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Steveston spot prawn fishers "ecstatic" over DFO's tubbing U-turn

Fishers such as Steveston Spot Prawn are breathing a huge sigh of relief over the DFO's decision to allow tubbing and freezing at sea to continue
Fishers such as Steveston Spot Prawns & Seafood are breathing a huge sigh of relief over the DFO's decision to allow tubbing at sea to continue

“Prawn fishers are ecstatic about this good news!”

Suffice to say, Justin Taylor, of Steveston Spot Prawns and Seafood, was more than happy with a partial U-turn from the Department of Fisheries and Oceans (DFO) over the at-sea tubbing and freezing of spot prawns.

Less than a year ago, the DFO announced it was making tubbing illegal, as officers couldn’t accurately inspect the size and species of the catch.

The move would have potentially devastating consequences on the spot prawn fishers, who rely heavily on the efficiency of tubbing and freezing the catch in sea water, thus preserving the quality.

But after working with the industry, a solution has been found which ticks the boxes for both parties, not least the fragile prawn fishing industry, which has a very short season.

“The ability to tub and freeze spot prawn tails at sea has been an important practice for many commercial spot prawn fishers, dating back to the pioneering days of the fishery,” Taylor told the Richmond News, after the DFO’s about-turn, which means the tubs, by 2023, with have to be transparent.

“…a large domestic market has been developed for the purchase of tubs, allowing fishers to sell directly to both end consumers and restaurants/fish shops throughout B.C. and expanding across North America.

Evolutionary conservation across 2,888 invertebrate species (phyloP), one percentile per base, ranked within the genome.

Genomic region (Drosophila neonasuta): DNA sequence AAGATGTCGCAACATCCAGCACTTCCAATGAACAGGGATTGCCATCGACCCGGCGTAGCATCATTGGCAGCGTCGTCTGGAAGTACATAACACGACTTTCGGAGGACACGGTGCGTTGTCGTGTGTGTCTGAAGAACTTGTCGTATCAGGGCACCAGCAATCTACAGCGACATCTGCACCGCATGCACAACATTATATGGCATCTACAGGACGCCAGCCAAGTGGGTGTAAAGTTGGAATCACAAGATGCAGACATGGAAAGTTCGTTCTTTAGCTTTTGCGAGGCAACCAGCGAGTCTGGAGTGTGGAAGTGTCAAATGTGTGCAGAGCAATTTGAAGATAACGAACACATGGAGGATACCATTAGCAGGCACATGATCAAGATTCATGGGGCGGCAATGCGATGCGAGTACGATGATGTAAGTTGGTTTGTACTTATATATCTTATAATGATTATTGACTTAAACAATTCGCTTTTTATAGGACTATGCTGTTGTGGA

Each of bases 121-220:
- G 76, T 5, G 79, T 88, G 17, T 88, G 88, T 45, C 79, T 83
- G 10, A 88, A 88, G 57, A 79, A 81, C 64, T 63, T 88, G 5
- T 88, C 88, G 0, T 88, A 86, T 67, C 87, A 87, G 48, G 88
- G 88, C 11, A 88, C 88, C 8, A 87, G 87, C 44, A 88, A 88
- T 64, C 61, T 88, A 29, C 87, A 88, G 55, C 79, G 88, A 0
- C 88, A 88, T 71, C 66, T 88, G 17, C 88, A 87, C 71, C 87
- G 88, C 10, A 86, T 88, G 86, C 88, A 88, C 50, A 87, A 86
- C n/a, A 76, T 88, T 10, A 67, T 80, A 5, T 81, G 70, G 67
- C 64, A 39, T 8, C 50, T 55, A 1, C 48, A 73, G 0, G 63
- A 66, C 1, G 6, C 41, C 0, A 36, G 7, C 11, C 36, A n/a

“Restricting the practice of tubbing would not only restrict fishers' ability to realize higher prices for their catch, but would also result in less of our spot prawns being sold and consumed locally for our fellow British Columbians to enjoy both at their homes or when they go out to eat.”

Spot prawn season in Steveston is usually around June and sparks huge line-ups along the boardwalk at Fisherman’s Wharf when the fishers are landing their respective catches.

Taylor added that, with changing market conditions and consumer trends, “it is important that fishers have every option available to them and flexibility when it comes to marketing and/or selling their catch during the short spot prawn season to keep their family operations financially viable.”

Instead of outlawing tubbing, the new 2023 regulations will limit the packaged volume of tubbed prawns to 710 millilitres or less and require all packaging to be transparent.

The spot prawn industry in B.C. is estimated to be worth between $40 million and $50 million a year to the province’s economy.